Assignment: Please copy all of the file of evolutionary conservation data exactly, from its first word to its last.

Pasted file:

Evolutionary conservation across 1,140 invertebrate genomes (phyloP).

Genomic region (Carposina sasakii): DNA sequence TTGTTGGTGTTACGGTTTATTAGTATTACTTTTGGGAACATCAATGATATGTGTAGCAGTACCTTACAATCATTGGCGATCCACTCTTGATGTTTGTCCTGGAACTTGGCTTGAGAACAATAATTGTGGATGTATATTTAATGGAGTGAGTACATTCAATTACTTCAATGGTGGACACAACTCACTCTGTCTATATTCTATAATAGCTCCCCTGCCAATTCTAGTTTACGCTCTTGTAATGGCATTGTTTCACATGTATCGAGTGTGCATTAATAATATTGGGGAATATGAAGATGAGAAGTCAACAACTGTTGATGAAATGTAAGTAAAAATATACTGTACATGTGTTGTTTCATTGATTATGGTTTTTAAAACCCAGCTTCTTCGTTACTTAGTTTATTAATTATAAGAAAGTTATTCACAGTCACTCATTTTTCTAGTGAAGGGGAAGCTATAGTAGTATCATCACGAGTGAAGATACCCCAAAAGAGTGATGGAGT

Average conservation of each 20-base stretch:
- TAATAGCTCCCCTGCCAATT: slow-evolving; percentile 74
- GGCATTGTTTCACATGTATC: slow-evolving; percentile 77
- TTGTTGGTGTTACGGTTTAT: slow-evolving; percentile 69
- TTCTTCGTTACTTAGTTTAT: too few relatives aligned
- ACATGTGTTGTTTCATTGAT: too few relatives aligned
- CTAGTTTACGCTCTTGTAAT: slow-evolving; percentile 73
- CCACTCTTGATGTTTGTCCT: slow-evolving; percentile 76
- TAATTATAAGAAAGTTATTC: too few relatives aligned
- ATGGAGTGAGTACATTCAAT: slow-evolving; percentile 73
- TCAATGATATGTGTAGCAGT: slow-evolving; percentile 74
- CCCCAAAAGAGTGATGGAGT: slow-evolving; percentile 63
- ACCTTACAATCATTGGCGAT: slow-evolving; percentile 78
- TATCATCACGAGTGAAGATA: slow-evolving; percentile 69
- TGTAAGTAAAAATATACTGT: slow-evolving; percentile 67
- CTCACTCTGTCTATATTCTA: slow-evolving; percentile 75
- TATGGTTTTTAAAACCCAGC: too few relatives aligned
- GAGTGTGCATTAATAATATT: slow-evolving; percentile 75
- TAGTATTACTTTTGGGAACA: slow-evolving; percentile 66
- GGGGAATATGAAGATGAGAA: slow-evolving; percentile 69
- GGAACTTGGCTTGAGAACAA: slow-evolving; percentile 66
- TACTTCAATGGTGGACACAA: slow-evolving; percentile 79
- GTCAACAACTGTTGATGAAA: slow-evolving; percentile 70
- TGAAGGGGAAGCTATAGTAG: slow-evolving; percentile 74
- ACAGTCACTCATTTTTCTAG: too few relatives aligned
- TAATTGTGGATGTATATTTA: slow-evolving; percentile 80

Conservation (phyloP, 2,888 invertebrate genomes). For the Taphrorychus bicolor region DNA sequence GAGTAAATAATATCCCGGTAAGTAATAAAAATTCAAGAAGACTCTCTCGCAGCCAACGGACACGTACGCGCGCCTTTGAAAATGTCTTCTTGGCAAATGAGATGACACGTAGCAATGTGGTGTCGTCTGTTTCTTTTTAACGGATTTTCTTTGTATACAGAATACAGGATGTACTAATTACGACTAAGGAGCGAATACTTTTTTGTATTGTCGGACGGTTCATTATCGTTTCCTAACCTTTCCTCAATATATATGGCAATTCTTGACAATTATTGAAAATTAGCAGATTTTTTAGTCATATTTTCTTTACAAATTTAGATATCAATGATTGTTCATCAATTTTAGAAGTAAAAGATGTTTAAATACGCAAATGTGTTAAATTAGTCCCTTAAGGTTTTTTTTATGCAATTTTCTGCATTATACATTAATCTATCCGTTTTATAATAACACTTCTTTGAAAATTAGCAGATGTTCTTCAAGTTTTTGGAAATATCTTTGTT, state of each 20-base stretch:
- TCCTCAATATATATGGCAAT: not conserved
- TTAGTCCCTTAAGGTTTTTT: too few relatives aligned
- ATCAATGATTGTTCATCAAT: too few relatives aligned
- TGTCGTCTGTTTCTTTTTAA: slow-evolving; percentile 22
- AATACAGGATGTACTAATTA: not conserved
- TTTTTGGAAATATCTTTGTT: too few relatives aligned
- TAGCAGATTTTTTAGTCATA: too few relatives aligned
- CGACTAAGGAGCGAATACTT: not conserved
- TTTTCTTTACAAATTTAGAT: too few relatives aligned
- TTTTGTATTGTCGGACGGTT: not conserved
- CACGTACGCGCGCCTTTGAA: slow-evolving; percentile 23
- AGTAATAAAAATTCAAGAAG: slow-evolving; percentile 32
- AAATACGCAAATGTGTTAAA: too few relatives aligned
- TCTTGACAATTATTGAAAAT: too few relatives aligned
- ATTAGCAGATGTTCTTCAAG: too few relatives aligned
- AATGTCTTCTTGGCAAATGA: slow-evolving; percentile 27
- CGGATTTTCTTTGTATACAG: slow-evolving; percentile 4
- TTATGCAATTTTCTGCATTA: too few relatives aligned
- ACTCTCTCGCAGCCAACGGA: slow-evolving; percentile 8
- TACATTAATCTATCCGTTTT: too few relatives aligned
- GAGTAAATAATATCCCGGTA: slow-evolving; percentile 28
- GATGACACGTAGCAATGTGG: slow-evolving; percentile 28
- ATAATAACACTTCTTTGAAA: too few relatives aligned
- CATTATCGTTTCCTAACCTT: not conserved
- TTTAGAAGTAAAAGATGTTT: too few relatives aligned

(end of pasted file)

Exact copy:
Evolutionary conservation across 1,140 invertebrate genomes (phyloP).

Genomic region (Carposina sasakii): DNA sequence TTGTTGGTGTTACGGTTTATTAGTATTACTTTTGGGAACATCAATGATATGTGTAGCAGTACCTTACAATCATTGGCGATCCACTCTTGATGTTTGTCCTGGAACTTGGCTTGAGAACAATAATTGTGGATGTATATTTAATGGAGTGAGTACATTCAATTACTTCAATGGTGGACACAACTCACTCTGTCTATATTCTATAATAGCTCCCCTGCCAATTCTAGTTTACGCTCTTGTAATGGCATTGTTTCACATGTATCGAGTGTGCATTAATAATATTGGGGAATATGAAGATGAGAAGTCAACAACTGTTGATGAAATGTAAGTAAAAATATACTGTACATGTGTTGTTTCATTGATTATGGTTTTTAAAACCCAGCTTCTTCGTTACTTAGTTTATTAATTATAAGAAAGTTATTCACAGTCACTCATTTTTCTAGTGAAGGGGAAGCTATAGTAGTATCATCACGAGTGAAGATACCCCAAAAGAGTGATGGAGT

Average conservation of each 20-base stretch:
- TAATAGCTCCCCTGCCAATT: slow-evolving; percentile 74
- GGCATTGTTTCACATGTATC: slow-evolving; percentile 77
- TTGTTGGTGTTACGGTTTAT: slow-evolving; percentile 69
- TTCTTCGTTACTTAGTTTAT: too few relatives aligned
- ACATGTGTTGTTTCATTGAT: too few relatives aligned
- CTAGTTTACGCTCTTGTAAT: slow-evolving; percentile 73
- CCACTCTTGATGTTTGTCCT: slow-evolving; percentile 76
- TAATTATAAGAAAGTTATTC: too few relatives aligned
- ATGGAGTGAGTACATTCAAT: slow-evolving; percentile 73
- TCAATGATATGTGTAGCAGT: slow-evolving; percentile 74
- CCCCAAAAGAGTGATGGAGT: slow-evolving; percentile 63
- ACCTTACAATCATTGGCGAT: slow-evolving; percentile 78
- TATCATCACGAGTGAAGATA: slow-evolving; percentile 69
- TGTAAGTAAAAATATACTGT: slow-evolving; percentile 67
- CTCACTCTGTCTATATTCTA: slow-evolving; percentile 75
- TATGGTTTTTAAAACCCAGC: too few relatives aligned
- GAGTGTGCATTAATAATATT: slow-evolving; percentile 75
- TAGTATTACTTTTGGGAACA: slow-evolving; percentile 66
- GGGGAATATGAAGATGAGAA: slow-evolving; percentile 69
- GGAACTTGGCTTGAGAACAA: slow-evolving; percentile 66
- TACTTCAATGGTGGACACAA: slow-evolving; percentile 79
- GTCAACAACTGTTGATGAAA: slow-evolving; percentile 70
- TGAAGGGGAAGCTATAGTAG: slow-evolving; percentile 74
- ACAGTCACTCATTTTTCTAG: too few relatives aligned
- TAATTGTGGATGTATATTTA: slow-evolving; percentile 80

Conservation (phyloP, 2,888 invertebrate genomes). For the Taphrorychus bicolor region DNA sequence GAGTAAATAATATCCCGGTAAGTAATAAAAATTCAAGAAGACTCTCTCGCAGCCAACGGACACGTACGCGCGCCTTTGAAAATGTCTTCTTGGCAAATGAGATGACACGTAGCAATGTGGTGTCGTCTGTTTCTTTTTAACGGATTTTCTTTGTATACAGAATACAGGATGTACTAATTACGACTAAGGAGCGAATACTTTTTTGTATTGTCGGACGGTTCATTATCGTTTCCTAACCTTTCCTCAATATATATGGCAATTCTTGACAATTATTGAAAATTAGCAGATTTTTTAGTCATATTTTCTTTACAAATTTAGATATCAATGATTGTTCATCAATTTTAGAAGTAAAAGATGTTTAAATACGCAAATGTGTTAAATTAGTCCCTTAAGGTTTTTTTTATGCAATTTTCTGCATTATACATTAATCTATCCGTTTTATAATAACACTTCTTTGAAAATTAGCAGATGTTCTTCAAGTTTTTGGAAATATCTTTGTT, state of each 20-base stretch:
- TCCTCAATATATATGGCAAT: not conserved
- TTAGTCCCTTAAGGTTTTTT: too few relatives aligned
- ATCAATGATTGTTCATCAAT: too few relatives aligned
- TGTCGTCTGTTTCTTTTTAA: slow-evolving; percentile 22
- AATACAGGATGTACTAATTA: not conserved
- TTTTTGGAAATATCTTTGTT: too few relatives aligned
- TAGCAGATTTTTTAGTCATA: too few relatives aligned
- CGACTAAGGAGCGAATACTT: not conserved
- TTTTCTTTACAAATTTAGAT: too few relatives aligned
- TTTTGTATTGTCGGACGGTT: not conserved
- CACGTACGCGCGCCTTTGAA: slow-evolving; percentile 23
- AGTAATAAAAATTCAAGAAG: slow-evolving; percentile 32
- AAATACGCAAATGTGTTAAA: too few relatives aligned
- TCTTGACAATTATTGAAAAT: too few relatives aligned
- ATTAGCAGATGTTCTTCAAG: too few relatives aligned
- AATGTCTTCTTGGCAAATGA: slow-evolving; percentile 27
- CGGATTTTCTTTGTATACAG: slow-evolving; percentile 4
- TTATGCAATTTTCTGCATTA: too few relatives aligned
- ACTCTCTCGCAGCCAACGGA: slow-evolving; percentile 8
- TACATTAATCTATCCGTTTT: too few relatives aligned
- GAGTAAATAATATCCCGGTA: slow-evolving; percentile 28
- GATGACACGTAGCAATGTGG: slow-evolving; percentile 28
- ATAATAACACTTCTTTGAAA: too few relatives aligned
- CATTATCGTTTCCTAACCTT: not conserved
- TTTAGAAGTAAAAGATGTTT: too few relatives aligned